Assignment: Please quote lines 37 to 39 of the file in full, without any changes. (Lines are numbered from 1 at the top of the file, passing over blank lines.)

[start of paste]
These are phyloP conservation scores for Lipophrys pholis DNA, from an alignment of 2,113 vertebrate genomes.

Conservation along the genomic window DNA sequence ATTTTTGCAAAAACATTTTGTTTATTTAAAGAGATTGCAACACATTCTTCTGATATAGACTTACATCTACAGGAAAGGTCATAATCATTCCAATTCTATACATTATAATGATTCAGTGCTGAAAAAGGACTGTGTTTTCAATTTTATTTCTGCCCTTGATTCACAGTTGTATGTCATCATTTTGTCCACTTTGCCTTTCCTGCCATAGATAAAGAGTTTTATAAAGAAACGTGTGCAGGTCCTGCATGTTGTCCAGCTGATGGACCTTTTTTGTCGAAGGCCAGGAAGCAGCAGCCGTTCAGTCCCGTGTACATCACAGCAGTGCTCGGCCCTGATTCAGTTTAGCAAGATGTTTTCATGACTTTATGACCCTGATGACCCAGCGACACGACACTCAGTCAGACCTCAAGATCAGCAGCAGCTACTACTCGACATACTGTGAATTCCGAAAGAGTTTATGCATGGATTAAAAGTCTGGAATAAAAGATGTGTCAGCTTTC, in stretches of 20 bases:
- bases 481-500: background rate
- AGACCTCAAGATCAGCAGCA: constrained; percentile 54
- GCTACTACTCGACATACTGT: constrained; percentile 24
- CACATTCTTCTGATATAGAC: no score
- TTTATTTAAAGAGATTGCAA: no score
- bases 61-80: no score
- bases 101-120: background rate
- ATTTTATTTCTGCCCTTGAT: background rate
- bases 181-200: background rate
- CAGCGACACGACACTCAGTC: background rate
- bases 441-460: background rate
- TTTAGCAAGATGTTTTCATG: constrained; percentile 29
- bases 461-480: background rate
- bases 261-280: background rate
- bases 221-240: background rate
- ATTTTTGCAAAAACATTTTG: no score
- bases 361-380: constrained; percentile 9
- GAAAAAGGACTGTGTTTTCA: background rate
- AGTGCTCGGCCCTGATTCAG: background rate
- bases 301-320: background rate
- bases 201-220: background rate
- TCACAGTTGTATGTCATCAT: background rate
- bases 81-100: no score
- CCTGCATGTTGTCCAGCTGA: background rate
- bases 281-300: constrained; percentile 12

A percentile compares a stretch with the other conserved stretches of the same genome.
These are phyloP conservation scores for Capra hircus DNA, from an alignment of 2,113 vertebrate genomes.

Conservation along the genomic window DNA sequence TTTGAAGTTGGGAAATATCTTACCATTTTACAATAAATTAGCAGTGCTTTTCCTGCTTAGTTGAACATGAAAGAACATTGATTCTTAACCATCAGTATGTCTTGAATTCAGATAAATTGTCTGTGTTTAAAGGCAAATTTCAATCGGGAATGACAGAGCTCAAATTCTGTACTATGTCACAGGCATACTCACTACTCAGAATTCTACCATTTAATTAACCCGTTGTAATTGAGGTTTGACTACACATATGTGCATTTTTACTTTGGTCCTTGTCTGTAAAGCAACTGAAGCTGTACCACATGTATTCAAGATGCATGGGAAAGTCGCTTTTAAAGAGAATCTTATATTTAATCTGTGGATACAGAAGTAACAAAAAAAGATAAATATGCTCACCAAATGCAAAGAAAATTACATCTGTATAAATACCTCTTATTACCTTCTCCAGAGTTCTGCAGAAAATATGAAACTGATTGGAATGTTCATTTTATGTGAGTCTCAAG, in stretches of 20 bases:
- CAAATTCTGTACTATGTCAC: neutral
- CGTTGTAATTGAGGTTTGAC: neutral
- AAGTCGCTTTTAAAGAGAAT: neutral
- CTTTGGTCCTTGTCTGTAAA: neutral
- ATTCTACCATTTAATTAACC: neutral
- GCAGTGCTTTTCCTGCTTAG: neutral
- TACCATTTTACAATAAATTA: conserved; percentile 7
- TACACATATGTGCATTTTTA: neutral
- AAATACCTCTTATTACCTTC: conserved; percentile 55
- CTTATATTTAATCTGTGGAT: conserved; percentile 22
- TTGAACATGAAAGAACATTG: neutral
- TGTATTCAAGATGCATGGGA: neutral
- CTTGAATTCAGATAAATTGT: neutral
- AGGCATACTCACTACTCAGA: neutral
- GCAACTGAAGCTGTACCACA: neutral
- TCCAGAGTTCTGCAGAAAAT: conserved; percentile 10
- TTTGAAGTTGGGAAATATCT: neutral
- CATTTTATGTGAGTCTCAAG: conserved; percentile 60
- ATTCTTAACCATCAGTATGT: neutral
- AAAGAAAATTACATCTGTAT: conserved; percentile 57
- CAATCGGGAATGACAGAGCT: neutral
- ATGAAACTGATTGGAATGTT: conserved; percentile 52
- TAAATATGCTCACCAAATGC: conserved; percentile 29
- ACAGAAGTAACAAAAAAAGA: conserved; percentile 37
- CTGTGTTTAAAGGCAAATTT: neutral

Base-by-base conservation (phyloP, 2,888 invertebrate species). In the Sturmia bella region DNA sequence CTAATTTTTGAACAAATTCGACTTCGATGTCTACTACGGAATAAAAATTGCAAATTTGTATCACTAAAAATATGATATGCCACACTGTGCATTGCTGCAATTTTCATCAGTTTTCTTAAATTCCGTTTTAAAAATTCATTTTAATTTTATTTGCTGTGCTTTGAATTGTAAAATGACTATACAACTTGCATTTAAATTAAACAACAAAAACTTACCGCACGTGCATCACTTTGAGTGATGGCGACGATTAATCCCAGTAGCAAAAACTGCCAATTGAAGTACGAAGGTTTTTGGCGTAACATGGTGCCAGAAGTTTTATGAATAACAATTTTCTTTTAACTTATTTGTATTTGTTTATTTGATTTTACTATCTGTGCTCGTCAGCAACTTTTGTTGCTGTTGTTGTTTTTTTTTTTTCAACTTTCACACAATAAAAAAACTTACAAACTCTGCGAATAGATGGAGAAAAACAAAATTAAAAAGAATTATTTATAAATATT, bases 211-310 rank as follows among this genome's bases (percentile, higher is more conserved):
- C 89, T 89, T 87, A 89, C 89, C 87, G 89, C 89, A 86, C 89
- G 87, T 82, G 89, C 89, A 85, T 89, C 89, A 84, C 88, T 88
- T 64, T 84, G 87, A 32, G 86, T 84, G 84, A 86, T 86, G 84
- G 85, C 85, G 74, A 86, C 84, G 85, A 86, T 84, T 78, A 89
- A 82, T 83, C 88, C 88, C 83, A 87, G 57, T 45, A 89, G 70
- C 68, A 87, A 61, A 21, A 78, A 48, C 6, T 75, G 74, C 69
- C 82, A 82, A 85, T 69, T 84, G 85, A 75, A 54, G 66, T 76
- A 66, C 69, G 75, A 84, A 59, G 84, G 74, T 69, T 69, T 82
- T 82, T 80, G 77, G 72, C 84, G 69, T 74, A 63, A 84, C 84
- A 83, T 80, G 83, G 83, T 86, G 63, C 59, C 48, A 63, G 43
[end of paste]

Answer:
- TACCATTTTACAATAAATTA: conserved; percentile 7
- TACACATATGTGCATTTTTA: neutral
- AAATACCTCTTATTACCTTC: conserved; percentile 55